4 Explain how the sample you seek out will allow you to draw conclusions about the dimensions that you identify as important in your problem statement. For example, if you plan to analyze how race and ethnicity matter in childcare decision-making, explain why you have chosen to focus on particular racial ethnic groups. Or if you are interviewing only wives about marital issues, explain why learning about the wives perspectives will allow for an analysis of marital relationships without also considering the husbands perspectives. 2. Choice of Methodology. Provide a brief explanation of qualitative research methodology: its assumptions and purpose. Reiterate the rationale for doing qualitative research on this particular topic. Describe the research methods (including those that are are conventionally thought of as quantitative if you are triangulating). For the qualitative methods (e.g. participant observation, indepth interviewing, focus groups, participatory research), include references to methodological texts that will guide your research. What are the strengths and weaknesses of this methodological approach given your specific aims and research problem? Convince the reader that you have chosen the most appropriate methodological approach. For example, discuss the advantages of using focus groups instead of individual interviews, or observing behavior as a full participant observer instead of as observer participant. In this section, it would be particularly useful to discuss previous experience with the different methods in order to demonstrate your prior training in the method. 3. Data Collection. In qualitative research, what constitutes data is very different than what counts as data in a quantitative study. Data can range broadly from responses collected through a survey instrument to a single unplanned observation that you as the researcher made at a single time during a single, chance observation with your research population. Explain how will you record data as you discover it. Even though the researcher as a human-as-instrument is a critical data collecting component of qualitative research, the data must exist somewhere other than inside your head. Discuss the different ways to capture the data. This may include (but are not limited to): writing field notes, memo writing, video and audio taping, asking respondents to draw pictures and diagrams for you, questionnaires, etc. Propose how you will capture the data and how often you will reflect on it. Finally, discuss the methodological logic for deciding when to stop collecting more data. 4. Your Relationship to the Topic: Since the researcher is an important data collection instrument in qualitative research, it is important to understand how you stand in relationship to your topic of study. Discuss how your perspective (assumptions and biases, preconceptions, knowledge of formal research, advocacy work, and past experiences with this topic) might influence your understanding, observation, and analysis. 5. Data Analysis. In qualitative research data analysis begins immediately and constantly informs and reshapes the research question, the sample, the methodology and the data collection. Qualitative researchers repeatedly cycle through research questions, data collection, data analysis, and reformulating research questions, data collection and data analyses. Explain how you will move through this cycle. Define the analytic perspective you anticipate using: existential phenomenology, grounded theory method, extended case method, etc. If you are planning to use qualitative software programs for data analysis, explain your choice of software. Note: The analytic process in qualitative research requires developing preliminary categories and analyses and constantly comparing data against the emerging analysis. As cases contradict the emerging analysis, the analysis is revised until all cases are accounted for. It is strongly recommended that your proposal include a date to submit a carefully conceived preliminary final draft of your analysis in time to still allow for enough time for major revisions and reconceptualizations. (It is highly recommended that you plan to submit this preliminary final draft at least 6 weeks (MA thesis) or 4 months (dissertation) prior to when you plan to complete your thesis or dissertation). Note: Because the research questions and focus of study are emergent, you may have to conduct a new literature review before finalizing your thesis or dissertation. 6. Limitations of the Study. Cite any weaknesses or limitations in your study and why you will not correct for them prior to engaging in your research. Qualitative Research Proposal (5/99) Page 4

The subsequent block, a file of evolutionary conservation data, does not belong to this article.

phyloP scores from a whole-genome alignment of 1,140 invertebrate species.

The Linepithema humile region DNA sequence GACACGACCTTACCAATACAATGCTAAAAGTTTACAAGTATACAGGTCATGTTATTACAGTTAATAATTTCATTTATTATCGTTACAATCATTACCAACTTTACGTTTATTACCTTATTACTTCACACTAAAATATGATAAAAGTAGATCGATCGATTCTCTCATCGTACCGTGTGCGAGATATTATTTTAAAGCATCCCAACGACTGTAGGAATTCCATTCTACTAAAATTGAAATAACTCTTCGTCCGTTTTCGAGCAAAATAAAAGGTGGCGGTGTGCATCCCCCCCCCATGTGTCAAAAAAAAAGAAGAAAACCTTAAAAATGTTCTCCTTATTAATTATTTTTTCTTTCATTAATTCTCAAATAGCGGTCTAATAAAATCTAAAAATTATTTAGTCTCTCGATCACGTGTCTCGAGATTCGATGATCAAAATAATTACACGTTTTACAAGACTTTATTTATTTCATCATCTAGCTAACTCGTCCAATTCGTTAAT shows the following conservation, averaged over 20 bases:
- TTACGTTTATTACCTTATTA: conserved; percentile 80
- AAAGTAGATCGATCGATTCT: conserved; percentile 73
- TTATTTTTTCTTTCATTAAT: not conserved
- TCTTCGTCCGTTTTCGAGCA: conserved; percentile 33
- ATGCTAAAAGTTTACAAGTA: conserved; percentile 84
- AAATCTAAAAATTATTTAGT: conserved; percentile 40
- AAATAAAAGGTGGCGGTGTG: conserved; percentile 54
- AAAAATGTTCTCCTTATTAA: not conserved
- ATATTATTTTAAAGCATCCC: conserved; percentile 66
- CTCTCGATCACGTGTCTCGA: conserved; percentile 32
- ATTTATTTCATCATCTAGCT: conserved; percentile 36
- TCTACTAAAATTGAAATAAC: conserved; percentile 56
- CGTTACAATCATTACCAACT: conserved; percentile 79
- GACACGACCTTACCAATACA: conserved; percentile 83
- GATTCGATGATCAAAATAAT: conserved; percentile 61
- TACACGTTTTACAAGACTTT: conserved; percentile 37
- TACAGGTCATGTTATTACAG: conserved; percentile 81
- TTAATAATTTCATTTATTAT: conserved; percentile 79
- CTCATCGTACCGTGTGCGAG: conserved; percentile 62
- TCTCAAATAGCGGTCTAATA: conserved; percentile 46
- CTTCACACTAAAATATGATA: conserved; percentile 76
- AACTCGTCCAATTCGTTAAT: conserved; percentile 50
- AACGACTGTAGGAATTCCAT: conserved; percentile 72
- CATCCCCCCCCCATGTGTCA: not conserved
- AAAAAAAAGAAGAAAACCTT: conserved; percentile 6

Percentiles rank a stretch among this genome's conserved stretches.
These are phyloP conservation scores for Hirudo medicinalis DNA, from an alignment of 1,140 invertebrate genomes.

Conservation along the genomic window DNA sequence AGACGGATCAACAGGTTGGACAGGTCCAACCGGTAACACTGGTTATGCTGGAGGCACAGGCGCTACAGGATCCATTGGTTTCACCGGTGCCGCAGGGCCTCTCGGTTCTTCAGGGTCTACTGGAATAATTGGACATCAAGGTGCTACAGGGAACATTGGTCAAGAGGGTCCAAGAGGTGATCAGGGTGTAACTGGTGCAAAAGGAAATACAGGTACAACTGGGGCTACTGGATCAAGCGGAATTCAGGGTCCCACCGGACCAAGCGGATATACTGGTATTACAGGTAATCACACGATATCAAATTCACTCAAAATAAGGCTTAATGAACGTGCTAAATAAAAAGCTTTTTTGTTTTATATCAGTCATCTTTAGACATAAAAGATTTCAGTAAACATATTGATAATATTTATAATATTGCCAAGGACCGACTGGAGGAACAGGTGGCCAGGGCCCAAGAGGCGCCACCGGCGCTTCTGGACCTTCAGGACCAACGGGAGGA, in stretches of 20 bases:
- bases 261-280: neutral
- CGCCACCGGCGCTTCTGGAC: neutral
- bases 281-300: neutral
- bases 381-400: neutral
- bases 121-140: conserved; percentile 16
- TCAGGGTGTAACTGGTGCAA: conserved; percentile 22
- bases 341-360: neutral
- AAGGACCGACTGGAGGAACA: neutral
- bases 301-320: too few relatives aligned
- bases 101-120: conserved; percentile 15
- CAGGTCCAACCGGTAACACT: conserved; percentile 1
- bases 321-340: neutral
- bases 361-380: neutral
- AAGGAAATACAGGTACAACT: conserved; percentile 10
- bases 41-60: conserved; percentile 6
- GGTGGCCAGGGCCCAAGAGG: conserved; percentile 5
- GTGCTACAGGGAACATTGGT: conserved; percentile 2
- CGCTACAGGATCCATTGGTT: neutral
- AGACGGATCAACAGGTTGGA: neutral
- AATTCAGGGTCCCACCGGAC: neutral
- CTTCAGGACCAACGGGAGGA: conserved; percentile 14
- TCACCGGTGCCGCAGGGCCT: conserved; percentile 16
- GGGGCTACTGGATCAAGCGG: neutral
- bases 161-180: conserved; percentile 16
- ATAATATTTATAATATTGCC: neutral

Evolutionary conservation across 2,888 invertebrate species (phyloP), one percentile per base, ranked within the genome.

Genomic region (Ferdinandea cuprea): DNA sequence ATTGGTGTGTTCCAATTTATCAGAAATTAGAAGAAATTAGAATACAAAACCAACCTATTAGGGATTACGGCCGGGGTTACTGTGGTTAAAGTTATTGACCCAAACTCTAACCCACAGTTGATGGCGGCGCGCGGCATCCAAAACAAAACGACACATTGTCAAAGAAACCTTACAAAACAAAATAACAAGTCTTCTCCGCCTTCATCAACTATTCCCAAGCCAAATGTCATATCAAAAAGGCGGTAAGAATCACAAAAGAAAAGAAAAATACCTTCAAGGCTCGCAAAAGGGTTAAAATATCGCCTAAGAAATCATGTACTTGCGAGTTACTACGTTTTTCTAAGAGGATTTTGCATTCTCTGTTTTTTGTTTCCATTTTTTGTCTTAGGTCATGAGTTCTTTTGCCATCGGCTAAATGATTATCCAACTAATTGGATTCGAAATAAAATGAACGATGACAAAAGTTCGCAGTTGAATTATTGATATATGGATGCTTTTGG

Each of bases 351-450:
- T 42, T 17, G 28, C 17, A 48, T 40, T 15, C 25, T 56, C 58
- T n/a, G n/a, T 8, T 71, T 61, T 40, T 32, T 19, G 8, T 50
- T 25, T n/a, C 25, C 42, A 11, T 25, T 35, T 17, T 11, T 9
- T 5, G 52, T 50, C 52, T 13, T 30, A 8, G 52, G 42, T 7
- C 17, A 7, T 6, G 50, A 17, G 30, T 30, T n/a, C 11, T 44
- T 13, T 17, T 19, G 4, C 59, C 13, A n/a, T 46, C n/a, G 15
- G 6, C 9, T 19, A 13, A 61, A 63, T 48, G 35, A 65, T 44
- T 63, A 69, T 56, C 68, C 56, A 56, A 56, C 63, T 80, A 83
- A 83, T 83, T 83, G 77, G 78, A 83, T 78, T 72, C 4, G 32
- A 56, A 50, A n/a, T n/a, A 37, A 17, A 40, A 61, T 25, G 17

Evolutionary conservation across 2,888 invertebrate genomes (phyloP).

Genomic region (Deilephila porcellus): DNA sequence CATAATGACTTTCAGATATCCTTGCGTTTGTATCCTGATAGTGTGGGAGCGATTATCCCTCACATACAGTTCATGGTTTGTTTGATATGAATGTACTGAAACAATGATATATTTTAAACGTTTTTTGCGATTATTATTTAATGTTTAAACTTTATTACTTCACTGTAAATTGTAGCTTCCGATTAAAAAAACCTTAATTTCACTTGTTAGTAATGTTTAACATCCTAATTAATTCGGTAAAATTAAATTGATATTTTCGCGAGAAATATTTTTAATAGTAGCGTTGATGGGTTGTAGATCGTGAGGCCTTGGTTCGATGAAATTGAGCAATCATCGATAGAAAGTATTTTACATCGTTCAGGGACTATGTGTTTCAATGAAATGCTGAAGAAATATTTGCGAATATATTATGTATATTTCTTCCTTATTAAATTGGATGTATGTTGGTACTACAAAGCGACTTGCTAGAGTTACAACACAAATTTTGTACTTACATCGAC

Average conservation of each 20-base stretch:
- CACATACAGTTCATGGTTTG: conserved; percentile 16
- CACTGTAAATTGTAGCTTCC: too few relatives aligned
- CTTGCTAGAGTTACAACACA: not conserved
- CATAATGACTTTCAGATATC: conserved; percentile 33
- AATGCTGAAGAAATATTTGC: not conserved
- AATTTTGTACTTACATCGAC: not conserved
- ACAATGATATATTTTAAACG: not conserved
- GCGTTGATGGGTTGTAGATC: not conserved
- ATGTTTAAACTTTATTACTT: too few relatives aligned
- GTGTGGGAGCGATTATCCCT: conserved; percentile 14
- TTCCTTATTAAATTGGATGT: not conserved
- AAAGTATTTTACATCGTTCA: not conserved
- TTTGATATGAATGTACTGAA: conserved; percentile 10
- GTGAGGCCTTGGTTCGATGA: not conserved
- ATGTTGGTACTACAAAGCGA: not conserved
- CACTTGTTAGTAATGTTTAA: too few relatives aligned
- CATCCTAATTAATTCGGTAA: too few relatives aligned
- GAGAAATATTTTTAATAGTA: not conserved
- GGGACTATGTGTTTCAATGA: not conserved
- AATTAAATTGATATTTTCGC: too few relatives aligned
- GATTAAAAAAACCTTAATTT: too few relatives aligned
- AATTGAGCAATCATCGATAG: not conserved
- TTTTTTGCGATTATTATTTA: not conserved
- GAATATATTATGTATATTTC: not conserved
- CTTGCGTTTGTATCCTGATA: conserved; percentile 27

5 7. Ethical Considerations. What are the ethical issues involved in your study? What are the potential risks and benefits to your participants. How will you protect your participants from risk? Complete the necessary form to apply for permission to conduct this study through the Institutional Review Board and attach these documents to your proposal. WORK PLAN AND EMERGENT RESEARCH PROCESS F. Work Plan and Emergent Research Process. Indicate in chronological order the length of time required for each major aspect of your study. A diagram or time line may be the best way to display this information. That is, draw a line, mark dates on the line, and indicate what your research activities will be at any given time. Do you have a clear idea of the sequence of your research process? Is your timing realistic? What sources of funding might support your research? This proposal will be the basis for you to write proposals for grants to support your research. Identify school, university, national (foundation and federal) granting agencies, and dissertation scholarships that you might apply for. G. Planning for the emergent research process: Since changes in the research plan will occur, you will need to plan for how you will explain changes to your committee, including keeping them informed and getting their approval for changes in the research process. Think of how often and in what form you will keep your committee informed of these changes. Possible techniques for doing this include (but are not limited to the following): (a) Plan how you will regularly inform your committee of the changes you have made. You might schedule several times to meet, or send regular s or memos to your committee to keep them updated on any changes in the research question or process. It is important to provide explanations that justify why your research has moved in new directions. (b) Develop a regular schedule to meet with your committee or individual committee members to discuss the data and your preliminary analyses. The purpose of this kind of meeting is not to explain your changes, but to discuss your preliminary analyses and to consider what kinds of changes you are considering before making them. (c) Share and discuss memos with your committee or individual committee members. An important assumption in qualitative research is that understanding comes through writing. Three major types of writing that could be shared with your committee are 1) writing field notes and memos that turn your observations into data, 2) writing preliminary analyses to develop explanations of the data, and 3) writing that develops the final analysis. The point here is to keep your committee infomed about your research process. This will help them and yourself understand why changes are necessary and logical. By keeping your committee informed, you avoid surprising them after you have moved too far along. Since changes in the original research questions and the kind of data needed are inevitable, it is best to have a plan of how to keep the people who read your original proposal informed as to why, in the end, you may have collected data differently or changed the specific research question. Some of these changes are major and require obtaining your committee s approval, whereas other changes are minor shifts and adjustments that do not dramatically change the original research intent. In either case, keeping your committee informed will also keep you aware of your own decision-making throughout the research process. REFERENCES H. Include references used to write the proposal. Use APA style. Avoid using secondary sources, especially textbooks. Include methodological as well subtantive topical references. Unanimously approved by the HDFS Faculty at the May 4, 1999, faculty meeting. Qualitative Research Proposal (5/99) Page 5